Australian author Mark Wakely had always been embarrassed around death (when once asked to be a pallbearer, he blushed as red as the funeral's roses). Determined to face his discomfort, Wakely sets out on a journey to better understand death and those who care for us after we're gone. Performer Grant Cartwright's smooth, measured tones are an excellent fit for Wakely's sensitive explorations of funeral homes, morgues, coffin factories, and palliative care units, which eschew the puns and obvious humor of most death books in favor of a gently emotional unveiling. An ideal introduction for those curious about death and what lies beyond.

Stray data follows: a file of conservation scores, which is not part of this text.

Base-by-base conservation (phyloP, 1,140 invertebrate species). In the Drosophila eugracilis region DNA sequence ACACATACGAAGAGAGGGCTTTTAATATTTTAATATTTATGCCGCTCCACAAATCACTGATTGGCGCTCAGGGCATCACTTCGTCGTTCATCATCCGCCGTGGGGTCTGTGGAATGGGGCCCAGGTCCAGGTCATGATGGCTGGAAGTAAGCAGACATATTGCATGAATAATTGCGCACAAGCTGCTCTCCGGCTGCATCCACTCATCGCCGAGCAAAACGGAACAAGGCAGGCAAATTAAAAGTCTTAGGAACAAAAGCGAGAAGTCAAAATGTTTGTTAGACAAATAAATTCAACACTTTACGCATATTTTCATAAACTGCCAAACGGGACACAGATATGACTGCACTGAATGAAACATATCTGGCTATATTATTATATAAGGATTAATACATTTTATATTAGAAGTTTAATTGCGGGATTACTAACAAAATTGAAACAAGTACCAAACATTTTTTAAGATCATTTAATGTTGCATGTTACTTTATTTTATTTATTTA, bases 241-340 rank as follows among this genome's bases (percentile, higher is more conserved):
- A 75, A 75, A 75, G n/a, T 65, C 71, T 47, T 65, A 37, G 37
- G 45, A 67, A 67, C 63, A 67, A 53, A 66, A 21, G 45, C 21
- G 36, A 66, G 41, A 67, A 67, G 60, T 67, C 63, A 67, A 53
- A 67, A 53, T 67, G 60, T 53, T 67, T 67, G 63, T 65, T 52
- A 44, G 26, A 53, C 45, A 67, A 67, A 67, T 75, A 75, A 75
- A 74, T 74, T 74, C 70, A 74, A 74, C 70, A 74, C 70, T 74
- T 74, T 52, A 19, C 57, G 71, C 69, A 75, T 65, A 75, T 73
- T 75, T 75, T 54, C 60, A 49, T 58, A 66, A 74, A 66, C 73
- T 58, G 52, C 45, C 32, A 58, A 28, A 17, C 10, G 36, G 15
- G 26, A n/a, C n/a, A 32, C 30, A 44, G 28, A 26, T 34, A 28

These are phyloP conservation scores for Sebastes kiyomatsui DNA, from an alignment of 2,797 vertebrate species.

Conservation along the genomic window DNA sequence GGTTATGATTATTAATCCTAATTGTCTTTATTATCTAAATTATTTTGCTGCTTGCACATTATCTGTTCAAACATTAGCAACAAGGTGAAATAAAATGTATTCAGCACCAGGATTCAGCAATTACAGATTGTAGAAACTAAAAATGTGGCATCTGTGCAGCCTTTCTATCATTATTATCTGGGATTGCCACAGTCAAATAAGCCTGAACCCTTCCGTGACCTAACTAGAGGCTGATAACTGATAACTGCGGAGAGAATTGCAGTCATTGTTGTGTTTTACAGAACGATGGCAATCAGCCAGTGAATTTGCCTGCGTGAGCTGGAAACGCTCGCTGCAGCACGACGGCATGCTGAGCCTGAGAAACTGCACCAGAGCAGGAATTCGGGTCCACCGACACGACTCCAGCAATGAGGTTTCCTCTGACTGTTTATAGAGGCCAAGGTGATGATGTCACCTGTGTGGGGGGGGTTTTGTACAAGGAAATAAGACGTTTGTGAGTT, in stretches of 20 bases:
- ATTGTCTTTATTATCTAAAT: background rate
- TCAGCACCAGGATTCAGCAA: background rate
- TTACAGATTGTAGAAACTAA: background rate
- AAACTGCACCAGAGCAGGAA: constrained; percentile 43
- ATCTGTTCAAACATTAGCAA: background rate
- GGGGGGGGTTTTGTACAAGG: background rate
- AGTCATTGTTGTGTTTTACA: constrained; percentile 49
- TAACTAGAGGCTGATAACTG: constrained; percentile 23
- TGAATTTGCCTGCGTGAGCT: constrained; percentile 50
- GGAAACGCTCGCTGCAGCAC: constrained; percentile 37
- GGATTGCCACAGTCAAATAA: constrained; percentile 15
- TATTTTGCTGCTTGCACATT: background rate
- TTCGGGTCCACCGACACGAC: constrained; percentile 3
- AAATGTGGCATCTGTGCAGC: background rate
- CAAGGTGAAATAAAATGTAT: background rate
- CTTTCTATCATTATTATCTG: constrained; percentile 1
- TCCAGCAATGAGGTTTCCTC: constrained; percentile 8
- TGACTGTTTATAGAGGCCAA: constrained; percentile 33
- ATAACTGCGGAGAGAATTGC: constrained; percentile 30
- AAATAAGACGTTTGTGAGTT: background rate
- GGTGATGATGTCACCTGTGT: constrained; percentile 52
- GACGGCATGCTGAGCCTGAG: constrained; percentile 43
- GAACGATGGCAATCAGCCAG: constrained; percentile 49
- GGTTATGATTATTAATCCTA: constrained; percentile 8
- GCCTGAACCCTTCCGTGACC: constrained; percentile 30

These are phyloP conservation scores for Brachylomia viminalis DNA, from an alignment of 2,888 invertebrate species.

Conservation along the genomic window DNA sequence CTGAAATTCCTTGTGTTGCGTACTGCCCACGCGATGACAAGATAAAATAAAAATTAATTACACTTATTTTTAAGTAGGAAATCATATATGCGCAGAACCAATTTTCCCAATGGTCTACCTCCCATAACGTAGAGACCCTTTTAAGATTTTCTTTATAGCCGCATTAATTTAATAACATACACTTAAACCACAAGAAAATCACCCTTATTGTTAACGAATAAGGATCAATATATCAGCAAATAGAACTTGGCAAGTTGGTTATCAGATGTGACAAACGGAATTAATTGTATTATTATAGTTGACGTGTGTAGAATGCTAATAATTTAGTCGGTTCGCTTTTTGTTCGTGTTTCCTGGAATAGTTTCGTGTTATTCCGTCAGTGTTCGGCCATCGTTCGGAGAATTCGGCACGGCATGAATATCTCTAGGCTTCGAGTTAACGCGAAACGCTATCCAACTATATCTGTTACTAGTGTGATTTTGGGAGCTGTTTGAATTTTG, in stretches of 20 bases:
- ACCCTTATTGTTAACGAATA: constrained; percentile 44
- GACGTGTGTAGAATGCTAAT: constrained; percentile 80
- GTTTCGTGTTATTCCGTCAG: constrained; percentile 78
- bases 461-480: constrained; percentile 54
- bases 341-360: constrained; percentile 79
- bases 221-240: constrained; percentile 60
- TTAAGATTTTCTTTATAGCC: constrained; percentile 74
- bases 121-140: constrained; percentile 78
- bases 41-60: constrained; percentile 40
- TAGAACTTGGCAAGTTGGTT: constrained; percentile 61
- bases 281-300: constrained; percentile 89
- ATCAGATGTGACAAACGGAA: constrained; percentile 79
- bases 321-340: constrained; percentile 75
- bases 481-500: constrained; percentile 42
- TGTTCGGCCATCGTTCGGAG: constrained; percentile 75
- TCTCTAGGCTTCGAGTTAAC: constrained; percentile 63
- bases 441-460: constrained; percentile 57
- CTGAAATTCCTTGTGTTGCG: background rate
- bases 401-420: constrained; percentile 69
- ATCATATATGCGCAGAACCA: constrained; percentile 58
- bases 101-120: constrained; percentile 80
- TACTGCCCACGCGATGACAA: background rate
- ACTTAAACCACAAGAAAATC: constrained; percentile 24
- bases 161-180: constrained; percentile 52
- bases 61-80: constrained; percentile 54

Like most of us, Mark Wakely had always put death in the too-hard basket. Around death he was painfully awkward, strangely self-conscious: death-shy. He was curiously distanced from his own parents' deaths. Thirty years later, he went on a journey to confront one of the most intensely personal yet universal experiences: our own mortality.
With Mark as our guide, we are introduced to morticians and embalmers, rabbis and doctors, coffin makers and gravediggers. He reveals the fashions and the fads, the rituals and the deep emotion in a heartfelt and whimsical investigation into this timeless subject. All you need to pack for the trip is a curiosity about life.